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A direct and conceptual replication of post-loss speeding when gambling

Tijdschriftbijdrage - Tijdschriftartikel

To investigate the response to suboptimal outcomes, Verbuggen et al. (Verbruggen F, Chambers CD, Lawrence NS, McLaren IPL. 2017 Winning and losing: effects on impulsive action. J. Exp. Psychol.: Hum. Percept. Perform.43, 147. (doi:10.1037/xhp0000284)) conducted a study in which participants chose between a gamble and a non-gamble option. The non-gamble option was a guaranteed amount of points, whereas the gamble option was associated with a higher amount but a lower probability of winning. The authors observed that participants initiated the next trial faster after a loss compared to wins or non-gambles. In the present study, we directly replicated these findings in the laboratory and online. We also designed another task controlling for the number of trials per outcome. In this task, participants guessed where a reward was hidden. They won points if they selected the correct location, but lost points if they selected the incorrect location. We included neutral trials as a baseline. Again, participants sped up after a loss relative to wins and neutral trials (but only with a response choice in neutral trials and a large sample size). These findings appear inconsistent with cognitive-control frameworks, which assume that suboptimal outcomes typically lead to slower responses; instead, they suggest that suboptimal outcomes can invigorate behaviour, consistent with accounts of frustrative non-reward and impulsive action.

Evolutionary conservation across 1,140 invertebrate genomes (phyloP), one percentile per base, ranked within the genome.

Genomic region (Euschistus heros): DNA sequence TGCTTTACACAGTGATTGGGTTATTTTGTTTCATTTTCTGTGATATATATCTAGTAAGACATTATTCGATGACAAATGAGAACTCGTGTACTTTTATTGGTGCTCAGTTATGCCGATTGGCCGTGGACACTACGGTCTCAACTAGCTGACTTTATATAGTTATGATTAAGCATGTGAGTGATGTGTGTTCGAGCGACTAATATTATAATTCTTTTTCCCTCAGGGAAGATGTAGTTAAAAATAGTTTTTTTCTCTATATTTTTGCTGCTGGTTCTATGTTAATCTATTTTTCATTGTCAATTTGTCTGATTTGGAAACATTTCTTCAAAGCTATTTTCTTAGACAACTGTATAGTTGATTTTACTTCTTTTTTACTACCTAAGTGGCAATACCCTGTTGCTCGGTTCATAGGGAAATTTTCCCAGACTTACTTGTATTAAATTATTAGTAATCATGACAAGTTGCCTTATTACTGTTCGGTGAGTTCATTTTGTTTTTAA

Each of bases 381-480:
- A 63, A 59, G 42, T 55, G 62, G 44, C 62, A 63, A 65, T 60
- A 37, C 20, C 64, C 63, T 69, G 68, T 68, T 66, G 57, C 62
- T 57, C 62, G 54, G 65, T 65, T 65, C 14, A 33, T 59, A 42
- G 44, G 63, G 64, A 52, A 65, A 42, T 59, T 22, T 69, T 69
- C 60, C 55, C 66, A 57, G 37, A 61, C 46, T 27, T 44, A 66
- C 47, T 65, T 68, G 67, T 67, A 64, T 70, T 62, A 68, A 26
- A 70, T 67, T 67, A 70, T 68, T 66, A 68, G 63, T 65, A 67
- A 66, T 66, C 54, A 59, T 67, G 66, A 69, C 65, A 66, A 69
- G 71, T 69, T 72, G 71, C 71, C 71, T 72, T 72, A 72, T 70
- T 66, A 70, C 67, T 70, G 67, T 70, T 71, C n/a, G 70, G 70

ISSN: 2054-5703
Issue: 5
Volume: 7